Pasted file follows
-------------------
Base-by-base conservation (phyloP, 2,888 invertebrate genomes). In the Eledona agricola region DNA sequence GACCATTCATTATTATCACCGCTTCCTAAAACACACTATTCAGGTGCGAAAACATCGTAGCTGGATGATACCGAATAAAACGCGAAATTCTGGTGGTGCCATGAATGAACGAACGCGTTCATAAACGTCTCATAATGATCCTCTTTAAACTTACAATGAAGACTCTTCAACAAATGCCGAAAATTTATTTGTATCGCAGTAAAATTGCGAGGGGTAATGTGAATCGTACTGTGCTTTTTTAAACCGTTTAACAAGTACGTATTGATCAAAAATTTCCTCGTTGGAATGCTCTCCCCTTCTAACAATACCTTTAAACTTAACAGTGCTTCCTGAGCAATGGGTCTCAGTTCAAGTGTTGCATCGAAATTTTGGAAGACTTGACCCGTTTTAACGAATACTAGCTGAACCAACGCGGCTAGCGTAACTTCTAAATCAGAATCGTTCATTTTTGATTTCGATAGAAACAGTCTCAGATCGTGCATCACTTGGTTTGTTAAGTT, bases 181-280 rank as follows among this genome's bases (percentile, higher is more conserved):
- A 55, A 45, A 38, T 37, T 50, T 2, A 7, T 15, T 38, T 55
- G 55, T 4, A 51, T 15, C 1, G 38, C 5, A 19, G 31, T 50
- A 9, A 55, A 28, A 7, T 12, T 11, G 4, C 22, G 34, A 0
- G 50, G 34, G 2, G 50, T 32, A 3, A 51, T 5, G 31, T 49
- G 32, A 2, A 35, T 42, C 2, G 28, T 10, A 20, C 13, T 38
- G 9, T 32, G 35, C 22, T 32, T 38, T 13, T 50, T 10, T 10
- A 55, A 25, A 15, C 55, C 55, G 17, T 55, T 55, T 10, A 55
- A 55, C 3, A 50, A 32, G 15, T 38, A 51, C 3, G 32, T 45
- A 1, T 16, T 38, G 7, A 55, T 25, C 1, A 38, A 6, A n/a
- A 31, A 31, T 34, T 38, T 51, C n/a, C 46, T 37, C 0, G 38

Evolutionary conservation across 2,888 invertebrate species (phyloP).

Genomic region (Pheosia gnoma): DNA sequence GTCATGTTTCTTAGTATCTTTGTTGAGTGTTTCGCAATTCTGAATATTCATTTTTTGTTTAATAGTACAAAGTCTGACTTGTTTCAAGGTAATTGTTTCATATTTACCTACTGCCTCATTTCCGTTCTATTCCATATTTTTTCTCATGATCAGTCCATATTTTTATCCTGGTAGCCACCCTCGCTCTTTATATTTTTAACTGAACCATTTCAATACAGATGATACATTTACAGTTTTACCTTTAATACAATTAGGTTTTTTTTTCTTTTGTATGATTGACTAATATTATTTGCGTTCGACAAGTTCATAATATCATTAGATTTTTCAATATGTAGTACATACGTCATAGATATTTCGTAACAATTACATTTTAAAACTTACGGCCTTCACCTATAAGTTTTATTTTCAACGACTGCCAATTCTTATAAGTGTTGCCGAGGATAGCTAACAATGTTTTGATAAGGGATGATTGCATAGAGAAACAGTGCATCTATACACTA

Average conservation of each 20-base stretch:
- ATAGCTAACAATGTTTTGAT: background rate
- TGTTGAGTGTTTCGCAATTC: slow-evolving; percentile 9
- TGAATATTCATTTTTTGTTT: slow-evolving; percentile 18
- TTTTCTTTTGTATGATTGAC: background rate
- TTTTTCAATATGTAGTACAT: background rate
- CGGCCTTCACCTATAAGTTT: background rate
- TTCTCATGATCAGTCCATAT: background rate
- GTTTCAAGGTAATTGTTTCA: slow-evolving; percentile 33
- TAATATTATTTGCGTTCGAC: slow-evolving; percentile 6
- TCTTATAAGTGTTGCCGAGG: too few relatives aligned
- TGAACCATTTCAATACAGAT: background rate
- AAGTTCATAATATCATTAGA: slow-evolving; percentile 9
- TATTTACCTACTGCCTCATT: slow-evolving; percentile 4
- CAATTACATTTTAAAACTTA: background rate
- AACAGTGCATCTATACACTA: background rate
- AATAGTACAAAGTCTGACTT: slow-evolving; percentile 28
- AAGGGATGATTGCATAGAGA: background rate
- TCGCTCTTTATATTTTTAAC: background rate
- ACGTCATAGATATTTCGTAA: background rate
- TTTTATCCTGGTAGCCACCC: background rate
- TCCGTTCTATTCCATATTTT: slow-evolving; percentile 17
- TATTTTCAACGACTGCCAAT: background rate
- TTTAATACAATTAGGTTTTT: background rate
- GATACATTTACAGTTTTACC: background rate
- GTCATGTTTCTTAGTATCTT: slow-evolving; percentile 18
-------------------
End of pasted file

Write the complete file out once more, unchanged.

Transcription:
Base-by-base conservation (phyloP, 2,888 invertebrate genomes). In the Eledona agricola region DNA sequence GACCATTCATTATTATCACCGCTTCCTAAAACACACTATTCAGGTGCGAAAACATCGTAGCTGGATGATACCGAATAAAACGCGAAATTCTGGTGGTGCCATGAATGAACGAACGCGTTCATAAACGTCTCATAATGATCCTCTTTAAACTTACAATGAAGACTCTTCAACAAATGCCGAAAATTTATTTGTATCGCAGTAAAATTGCGAGGGGTAATGTGAATCGTACTGTGCTTTTTTAAACCGTTTAACAAGTACGTATTGATCAAAAATTTCCTCGTTGGAATGCTCTCCCCTTCTAACAATACCTTTAAACTTAACAGTGCTTCCTGAGCAATGGGTCTCAGTTCAAGTGTTGCATCGAAATTTTGGAAGACTTGACCCGTTTTAACGAATACTAGCTGAACCAACGCGGCTAGCGTAACTTCTAAATCAGAATCGTTCATTTTTGATTTCGATAGAAACAGTCTCAGATCGTGCATCACTTGGTTTGTTAAGTT, bases 181-280 rank as follows among this genome's bases (percentile, higher is more conserved):
- A 55, A 45, A 38, T 37, T 50, T 2, A 7, T 15, T 38, T 55
- G 55, T 4, A 51, T 15, C 1, G 38, C 5, A 19, G 31, T 50
- A 9, A 55, A 28, A 7, T 12, T 11, G 4, C 22, G 34, A 0
- G 50, G 34, G 2, G 50, T 32, A 3, A 51, T 5, G 31, T 49
- G 32, A 2, A 35, T 42, C 2, G 28, T 10, A 20, C 13, T 38
- G 9, T 32, G 35, C 22, T 32, T 38, T 13, T 50, T 10, T 10
- A 55, A 25, A 15, C 55, C 55, G 17, T 55, T 55, T 10, A 55
- A 55, C 3, A 50, A 32, G 15, T 38, A 51, C 3, G 32, T 45
- A 1, T 16, T 38, G 7, A 55, T 25, C 1, A 38, A 6, A n/a
- A 31, A 31, T 34, T 38, T 51, C n/a, C 46, T 37, C 0, G 38

Evolutionary conservation across 2,888 invertebrate species (phyloP).

Genomic region (Pheosia gnoma): DNA sequence GTCATGTTTCTTAGTATCTTTGTTGAGTGTTTCGCAATTCTGAATATTCATTTTTTGTTTAATAGTACAAAGTCTGACTTGTTTCAAGGTAATTGTTTCATATTTACCTACTGCCTCATTTCCGTTCTATTCCATATTTTTTCTCATGATCAGTCCATATTTTTATCCTGGTAGCCACCCTCGCTCTTTATATTTTTAACTGAACCATTTCAATACAGATGATACATTTACAGTTTTACCTTTAATACAATTAGGTTTTTTTTTCTTTTGTATGATTGACTAATATTATTTGCGTTCGACAAGTTCATAATATCATTAGATTTTTCAATATGTAGTACATACGTCATAGATATTTCGTAACAATTACATTTTAAAACTTACGGCCTTCACCTATAAGTTTTATTTTCAACGACTGCCAATTCTTATAAGTGTTGCCGAGGATAGCTAACAATGTTTTGATAAGGGATGATTGCATAGAGAAACAGTGCATCTATACACTA

Average conservation of each 20-base stretch:
- ATAGCTAACAATGTTTTGAT: background rate
- TGTTGAGTGTTTCGCAATTC: slow-evolving; percentile 9
- TGAATATTCATTTTTTGTTT: slow-evolving; percentile 18
- TTTTCTTTTGTATGATTGAC: background rate
- TTTTTCAATATGTAGTACAT: background rate
- CGGCCTTCACCTATAAGTTT: background rate
- TTCTCATGATCAGTCCATAT: background rate
- GTTTCAAGGTAATTGTTTCA: slow-evolving; percentile 33
- TAATATTATTTGCGTTCGAC: slow-evolving; percentile 6
- TCTTATAAGTGTTGCCGAGG: too few relatives aligned
- TGAACCATTTCAATACAGAT: background rate
- AAGTTCATAATATCATTAGA: slow-evolving; percentile 9
- TATTTACCTACTGCCTCATT: slow-evolving; percentile 4
- CAATTACATTTTAAAACTTA: background rate
- AACAGTGCATCTATACACTA: background rate
- AATAGTACAAAGTCTGACTT: slow-evolving; percentile 28
- AAGGGATGATTGCATAGAGA: background rate
- TCGCTCTTTATATTTTTAAC: background rate
- ACGTCATAGATATTTCGTAA: background rate
- TTTTATCCTGGTAGCCACCC: background rate
- TCCGTTCTATTCCATATTTT: slow-evolving; percentile 17
- TATTTTCAACGACTGCCAAT: background rate
- TTTAATACAATTAGGTTTTT: background rate
- GATACATTTACAGTTTTACC: background rate
- GTCATGTTTCTTAGTATCTT: slow-evolving; percentile 18